Regency Personalities Series
In my attempts to provide us with the details of the Regency, today I continue with one of the many period notables.
7 April 1726 – 12 April 1814
Charles Burney was born at Shrewsbury, and educated at Shrewsbury School. He was later sent to The King’s School in Chester, where his first music master was a Mr Baker, organist of the cathedral, and a pupil of Dr John Blow. Returning to Shrewsbury at the age of fifteen, Burney continued his musical studies for three years under his half-brother, James Burney, organist of St Mary’s church, and was then sent to London as a pupil of Dr Thomas Arne for three years.
Burney wrote some music for Thomson’s Alfred, which was produced at Drury Lane theatre on 30 March 1745. In 1749 he was appointed organist of St Dionis-Backchurch, Fenchurch Street, with a salary of £30 a year; and he was also engaged to take the harpsichord in the “New Concerts” then recently established at the King’s Arms, Cornhill. In that year he married Esther Sleepe, who died in 1761; in 1769 he married Mrs Stephen Allen of Lynn. It was for his health that he went in 1751 to Lynn Regis in Norfolk, where he was elected organist, with an annual salary of £100, and lived for nine years. During that time he began to entertain the idea of writing a general history of music. His Ode for St Cecilia’s Day was performed at Ranelagh Gardens in 1759; and in 1760 he returned to London in good health and with a young family; the eldest child, a girl of eight, surprised the public by her attainments as a harpsichord player. The concertos for harpsichord which Burney published soon after his return to London were much admired. In 1766 he produced, at Drury Lane, a translation and adaptation of Jean-Jacques Rousseau’s opera Le devin du village., under the title of The Cunning Man.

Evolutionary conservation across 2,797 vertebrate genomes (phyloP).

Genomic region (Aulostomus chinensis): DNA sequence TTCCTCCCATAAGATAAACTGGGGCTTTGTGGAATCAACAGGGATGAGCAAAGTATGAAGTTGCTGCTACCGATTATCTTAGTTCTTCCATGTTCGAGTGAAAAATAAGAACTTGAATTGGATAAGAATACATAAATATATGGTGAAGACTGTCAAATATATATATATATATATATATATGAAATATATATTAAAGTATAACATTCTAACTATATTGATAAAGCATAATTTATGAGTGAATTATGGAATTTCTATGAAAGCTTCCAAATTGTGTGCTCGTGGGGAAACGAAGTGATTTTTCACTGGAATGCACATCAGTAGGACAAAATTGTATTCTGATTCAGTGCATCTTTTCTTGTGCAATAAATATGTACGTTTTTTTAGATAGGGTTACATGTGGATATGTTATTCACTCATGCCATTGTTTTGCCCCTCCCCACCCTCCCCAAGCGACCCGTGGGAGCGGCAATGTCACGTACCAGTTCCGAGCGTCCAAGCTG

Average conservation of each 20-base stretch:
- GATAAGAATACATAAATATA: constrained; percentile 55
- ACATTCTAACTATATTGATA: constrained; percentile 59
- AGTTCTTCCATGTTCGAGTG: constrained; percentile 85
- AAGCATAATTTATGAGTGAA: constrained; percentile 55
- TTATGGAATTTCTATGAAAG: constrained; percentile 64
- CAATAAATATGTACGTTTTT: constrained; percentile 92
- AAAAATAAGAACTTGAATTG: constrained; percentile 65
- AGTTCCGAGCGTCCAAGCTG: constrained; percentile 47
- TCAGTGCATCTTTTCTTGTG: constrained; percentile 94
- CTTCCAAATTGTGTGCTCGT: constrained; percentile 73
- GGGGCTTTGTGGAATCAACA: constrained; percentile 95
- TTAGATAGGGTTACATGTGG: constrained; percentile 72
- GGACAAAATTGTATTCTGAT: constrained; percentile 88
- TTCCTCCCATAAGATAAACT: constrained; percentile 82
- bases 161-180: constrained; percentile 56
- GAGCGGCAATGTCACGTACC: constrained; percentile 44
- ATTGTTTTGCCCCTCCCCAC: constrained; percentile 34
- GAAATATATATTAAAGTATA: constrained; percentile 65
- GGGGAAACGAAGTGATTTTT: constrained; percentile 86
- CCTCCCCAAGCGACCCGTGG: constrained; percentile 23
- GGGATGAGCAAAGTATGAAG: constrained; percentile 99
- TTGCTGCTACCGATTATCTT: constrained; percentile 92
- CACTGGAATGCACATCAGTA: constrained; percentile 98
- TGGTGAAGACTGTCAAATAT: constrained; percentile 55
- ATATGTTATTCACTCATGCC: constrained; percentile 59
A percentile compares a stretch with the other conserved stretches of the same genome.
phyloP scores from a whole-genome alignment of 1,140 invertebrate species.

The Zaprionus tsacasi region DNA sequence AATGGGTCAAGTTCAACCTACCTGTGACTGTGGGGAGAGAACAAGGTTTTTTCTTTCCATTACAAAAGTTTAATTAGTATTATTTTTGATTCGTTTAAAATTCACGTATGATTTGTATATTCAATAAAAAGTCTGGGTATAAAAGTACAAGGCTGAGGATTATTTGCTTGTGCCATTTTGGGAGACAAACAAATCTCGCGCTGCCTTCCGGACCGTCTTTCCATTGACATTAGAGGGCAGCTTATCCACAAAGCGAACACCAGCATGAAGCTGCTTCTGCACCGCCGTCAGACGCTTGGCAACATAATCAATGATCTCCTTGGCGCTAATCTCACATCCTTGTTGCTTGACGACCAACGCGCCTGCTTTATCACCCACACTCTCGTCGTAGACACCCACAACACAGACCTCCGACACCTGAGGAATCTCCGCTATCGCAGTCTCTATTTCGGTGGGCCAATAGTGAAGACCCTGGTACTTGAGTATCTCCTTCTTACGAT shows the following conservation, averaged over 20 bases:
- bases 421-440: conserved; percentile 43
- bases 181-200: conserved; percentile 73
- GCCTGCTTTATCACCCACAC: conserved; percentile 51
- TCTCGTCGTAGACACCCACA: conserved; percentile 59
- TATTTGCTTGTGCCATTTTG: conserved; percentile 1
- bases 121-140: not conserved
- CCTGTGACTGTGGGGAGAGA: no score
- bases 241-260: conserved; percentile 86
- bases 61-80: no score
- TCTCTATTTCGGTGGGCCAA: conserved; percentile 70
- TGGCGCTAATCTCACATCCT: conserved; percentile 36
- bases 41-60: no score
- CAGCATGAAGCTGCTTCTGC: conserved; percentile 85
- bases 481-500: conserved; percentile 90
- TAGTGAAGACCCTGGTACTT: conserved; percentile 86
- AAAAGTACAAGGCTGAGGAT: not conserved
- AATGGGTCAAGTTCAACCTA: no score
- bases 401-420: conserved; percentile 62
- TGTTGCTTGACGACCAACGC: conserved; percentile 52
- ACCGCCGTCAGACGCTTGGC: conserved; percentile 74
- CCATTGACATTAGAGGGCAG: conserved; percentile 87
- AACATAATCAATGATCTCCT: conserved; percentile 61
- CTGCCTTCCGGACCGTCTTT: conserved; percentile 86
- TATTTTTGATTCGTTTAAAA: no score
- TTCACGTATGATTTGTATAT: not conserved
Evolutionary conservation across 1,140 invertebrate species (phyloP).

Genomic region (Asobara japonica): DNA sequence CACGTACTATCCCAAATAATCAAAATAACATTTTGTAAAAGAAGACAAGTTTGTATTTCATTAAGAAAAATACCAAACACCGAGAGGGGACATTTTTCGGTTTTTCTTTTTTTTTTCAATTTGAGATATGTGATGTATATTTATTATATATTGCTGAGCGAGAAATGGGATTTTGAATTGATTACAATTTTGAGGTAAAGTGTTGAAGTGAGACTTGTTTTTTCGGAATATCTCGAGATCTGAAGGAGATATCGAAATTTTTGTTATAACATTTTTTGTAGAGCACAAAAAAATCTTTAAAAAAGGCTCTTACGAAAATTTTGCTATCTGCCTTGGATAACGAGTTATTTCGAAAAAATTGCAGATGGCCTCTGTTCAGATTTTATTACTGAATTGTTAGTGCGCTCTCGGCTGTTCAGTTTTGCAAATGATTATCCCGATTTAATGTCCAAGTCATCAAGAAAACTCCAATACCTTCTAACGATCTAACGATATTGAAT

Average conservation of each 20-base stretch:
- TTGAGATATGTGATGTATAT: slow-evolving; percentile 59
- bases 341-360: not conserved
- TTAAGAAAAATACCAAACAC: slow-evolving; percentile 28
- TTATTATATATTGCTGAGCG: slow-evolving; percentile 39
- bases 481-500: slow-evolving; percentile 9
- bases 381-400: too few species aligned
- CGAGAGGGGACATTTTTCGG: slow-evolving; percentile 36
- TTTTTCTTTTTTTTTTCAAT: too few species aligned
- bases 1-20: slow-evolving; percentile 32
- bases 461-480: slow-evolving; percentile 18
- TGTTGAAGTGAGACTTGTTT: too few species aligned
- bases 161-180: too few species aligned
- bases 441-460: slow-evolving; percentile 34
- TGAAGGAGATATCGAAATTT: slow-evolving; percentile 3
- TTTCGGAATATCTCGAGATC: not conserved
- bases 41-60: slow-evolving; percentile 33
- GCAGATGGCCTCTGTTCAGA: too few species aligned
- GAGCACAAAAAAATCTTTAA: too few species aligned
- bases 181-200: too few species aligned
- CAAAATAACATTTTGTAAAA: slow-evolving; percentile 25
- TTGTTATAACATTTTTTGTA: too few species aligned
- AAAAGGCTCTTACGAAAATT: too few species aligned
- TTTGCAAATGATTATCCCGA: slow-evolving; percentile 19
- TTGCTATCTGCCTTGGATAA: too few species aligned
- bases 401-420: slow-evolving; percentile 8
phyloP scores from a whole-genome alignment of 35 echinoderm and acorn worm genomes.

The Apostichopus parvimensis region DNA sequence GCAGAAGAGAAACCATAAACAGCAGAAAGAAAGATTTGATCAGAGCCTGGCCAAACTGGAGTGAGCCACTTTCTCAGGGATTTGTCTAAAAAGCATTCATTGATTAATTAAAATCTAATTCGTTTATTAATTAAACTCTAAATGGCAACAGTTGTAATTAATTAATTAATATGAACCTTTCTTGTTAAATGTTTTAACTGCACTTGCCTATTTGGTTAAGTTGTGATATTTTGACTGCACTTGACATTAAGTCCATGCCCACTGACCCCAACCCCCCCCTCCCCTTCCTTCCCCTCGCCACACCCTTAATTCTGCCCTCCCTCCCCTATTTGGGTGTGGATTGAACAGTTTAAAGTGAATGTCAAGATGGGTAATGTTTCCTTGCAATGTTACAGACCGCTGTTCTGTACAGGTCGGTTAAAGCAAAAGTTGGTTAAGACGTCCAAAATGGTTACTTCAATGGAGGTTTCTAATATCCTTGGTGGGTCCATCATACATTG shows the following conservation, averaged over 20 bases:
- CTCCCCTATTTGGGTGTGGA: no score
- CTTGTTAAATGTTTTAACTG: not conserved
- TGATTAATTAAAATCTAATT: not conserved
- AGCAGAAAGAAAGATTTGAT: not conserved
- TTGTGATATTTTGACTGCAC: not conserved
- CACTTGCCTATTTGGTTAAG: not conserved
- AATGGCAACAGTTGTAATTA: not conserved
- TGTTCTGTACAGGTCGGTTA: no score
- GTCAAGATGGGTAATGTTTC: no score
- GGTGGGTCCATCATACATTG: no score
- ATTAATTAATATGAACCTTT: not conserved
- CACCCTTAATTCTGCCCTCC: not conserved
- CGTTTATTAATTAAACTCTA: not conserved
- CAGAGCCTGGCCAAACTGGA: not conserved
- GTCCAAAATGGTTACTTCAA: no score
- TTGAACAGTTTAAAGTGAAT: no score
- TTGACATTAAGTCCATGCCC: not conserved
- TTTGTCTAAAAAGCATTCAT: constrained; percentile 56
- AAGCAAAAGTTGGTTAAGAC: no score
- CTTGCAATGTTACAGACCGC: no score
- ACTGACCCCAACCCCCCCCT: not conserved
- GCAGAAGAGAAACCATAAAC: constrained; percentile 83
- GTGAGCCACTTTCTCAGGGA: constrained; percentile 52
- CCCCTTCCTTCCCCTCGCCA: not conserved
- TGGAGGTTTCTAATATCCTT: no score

The University of Oxford honoured Burney, on 23 June 1769, with the degrees of Bachelor and Doctor of Music, and his own work was performed. This consisted of an anthem, with an overture, solos, recitatives and choruses, accompanied by instruments, besides a vocal anthem in eight parts, which was not performed. In 1769 he published An Essay towards a History of Comets. Amidst his various professional avocations, Burney never lost sight of his main project—his History of Music—and decided to travel abroad and collect materials that could not be found in Britain. Accordingly, he left London in June 1770, carrying numerous letters of introduction, and travelled to Paris, Geneva, Turin, Milan, Padua, Venice, Bologna, Florence, Rome and Naples. The results of his observations were published in The Present State of Music in France and Italy (1771). This was very well received. In July 1772 Burney again visited the continent, to do further research, and, after his return to London, published his tour under the title of The Present State of Music in Germany, the Netherlands and United Provinces (1773). In 1773 he was chosen as a fellow of the Royal Society.
In 1776 appeared the first volume (in quarto) of his long-projected History of Music. In 1782 Burney published his second volume; and in 1789 the third and fourth. Though criticized by Forkel in Germany and by the Spanish ex-Jesuit, Requeno, who, in his Saggj sul Ristabilimento dell’ Arte Armonica de’ Greci e Romani Canton (Parma, 1798), attacks Burney’s account of ancient Greek music, and calls him lo scompigliato Burney, the History of Music was generally well received. The fourth volume covers the birth and development of opera and the musical scene in England in Burney’s time.